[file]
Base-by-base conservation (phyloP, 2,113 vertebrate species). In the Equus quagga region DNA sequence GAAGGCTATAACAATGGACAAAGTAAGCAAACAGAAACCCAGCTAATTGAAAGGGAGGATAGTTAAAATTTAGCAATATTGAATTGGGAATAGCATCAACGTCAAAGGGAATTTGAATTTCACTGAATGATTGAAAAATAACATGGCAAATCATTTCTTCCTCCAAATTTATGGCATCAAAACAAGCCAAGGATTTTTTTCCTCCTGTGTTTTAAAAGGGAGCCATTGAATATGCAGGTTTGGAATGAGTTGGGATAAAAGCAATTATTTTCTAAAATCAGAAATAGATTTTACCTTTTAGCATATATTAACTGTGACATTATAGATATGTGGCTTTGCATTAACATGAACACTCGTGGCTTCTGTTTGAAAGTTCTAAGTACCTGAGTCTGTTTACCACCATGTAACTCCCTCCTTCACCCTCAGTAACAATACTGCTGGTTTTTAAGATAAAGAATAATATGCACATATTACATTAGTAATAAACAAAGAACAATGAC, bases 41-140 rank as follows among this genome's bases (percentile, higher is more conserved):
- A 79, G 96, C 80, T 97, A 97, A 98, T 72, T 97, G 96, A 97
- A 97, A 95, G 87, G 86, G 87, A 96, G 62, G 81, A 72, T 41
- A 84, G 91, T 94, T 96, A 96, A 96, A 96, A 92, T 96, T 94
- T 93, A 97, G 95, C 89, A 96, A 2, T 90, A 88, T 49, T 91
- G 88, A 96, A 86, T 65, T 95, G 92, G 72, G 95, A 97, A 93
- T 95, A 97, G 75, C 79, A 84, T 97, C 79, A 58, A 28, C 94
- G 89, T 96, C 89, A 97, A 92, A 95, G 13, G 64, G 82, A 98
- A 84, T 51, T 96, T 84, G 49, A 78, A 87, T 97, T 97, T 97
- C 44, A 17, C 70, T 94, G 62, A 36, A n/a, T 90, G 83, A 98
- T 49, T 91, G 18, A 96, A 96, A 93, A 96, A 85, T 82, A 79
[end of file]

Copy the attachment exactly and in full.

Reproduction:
Base-by-base conservation (phyloP, 2,113 vertebrate species). In the Equus quagga region DNA sequence GAAGGCTATAACAATGGACAAAGTAAGCAAACAGAAACCCAGCTAATTGAAAGGGAGGATAGTTAAAATTTAGCAATATTGAATTGGGAATAGCATCAACGTCAAAGGGAATTTGAATTTCACTGAATGATTGAAAAATAACATGGCAAATCATTTCTTCCTCCAAATTTATGGCATCAAAACAAGCCAAGGATTTTTTTCCTCCTGTGTTTTAAAAGGGAGCCATTGAATATGCAGGTTTGGAATGAGTTGGGATAAAAGCAATTATTTTCTAAAATCAGAAATAGATTTTACCTTTTAGCATATATTAACTGTGACATTATAGATATGTGGCTTTGCATTAACATGAACACTCGTGGCTTCTGTTTGAAAGTTCTAAGTACCTGAGTCTGTTTACCACCATGTAACTCCCTCCTTCACCCTCAGTAACAATACTGCTGGTTTTTAAGATAAAGAATAATATGCACATATTACATTAGTAATAAACAAAGAACAATGAC, bases 41-140 rank as follows among this genome's bases (percentile, higher is more conserved):
- A 79, G 96, C 80, T 97, A 97, A 98, T 72, T 97, G 96, A 97
- A 97, A 95, G 87, G 86, G 87, A 96, G 62, G 81, A 72, T 41
- A 84, G 91, T 94, T 96, A 96, A 96, A 96, A 92, T 96, T 94
- T 93, A 97, G 95, C 89, A 96, A 2, T 90, A 88, T 49, T 91
- G 88, A 96, A 86, T 65, T 95, G 92, G 72, G 95, A 97, A 93
- T 95, A 97, G 75, C 79, A 84, T 97, C 79, A 58, A 28, C 94
- G 89, T 96, C 89, A 97, A 92, A 95, G 13, G 64, G 82, A 98
- A 84, T 51, T 96, T 84, G 49, A 78, A 87, T 97, T 97, T 97
- C 44, A 17, C 70, T 94, G 62, A 36, A n/a, T 90, G 83, A 98
- T 49, T 91, G 18, A 96, A 96, A 93, A 96, A 85, T 82, A 79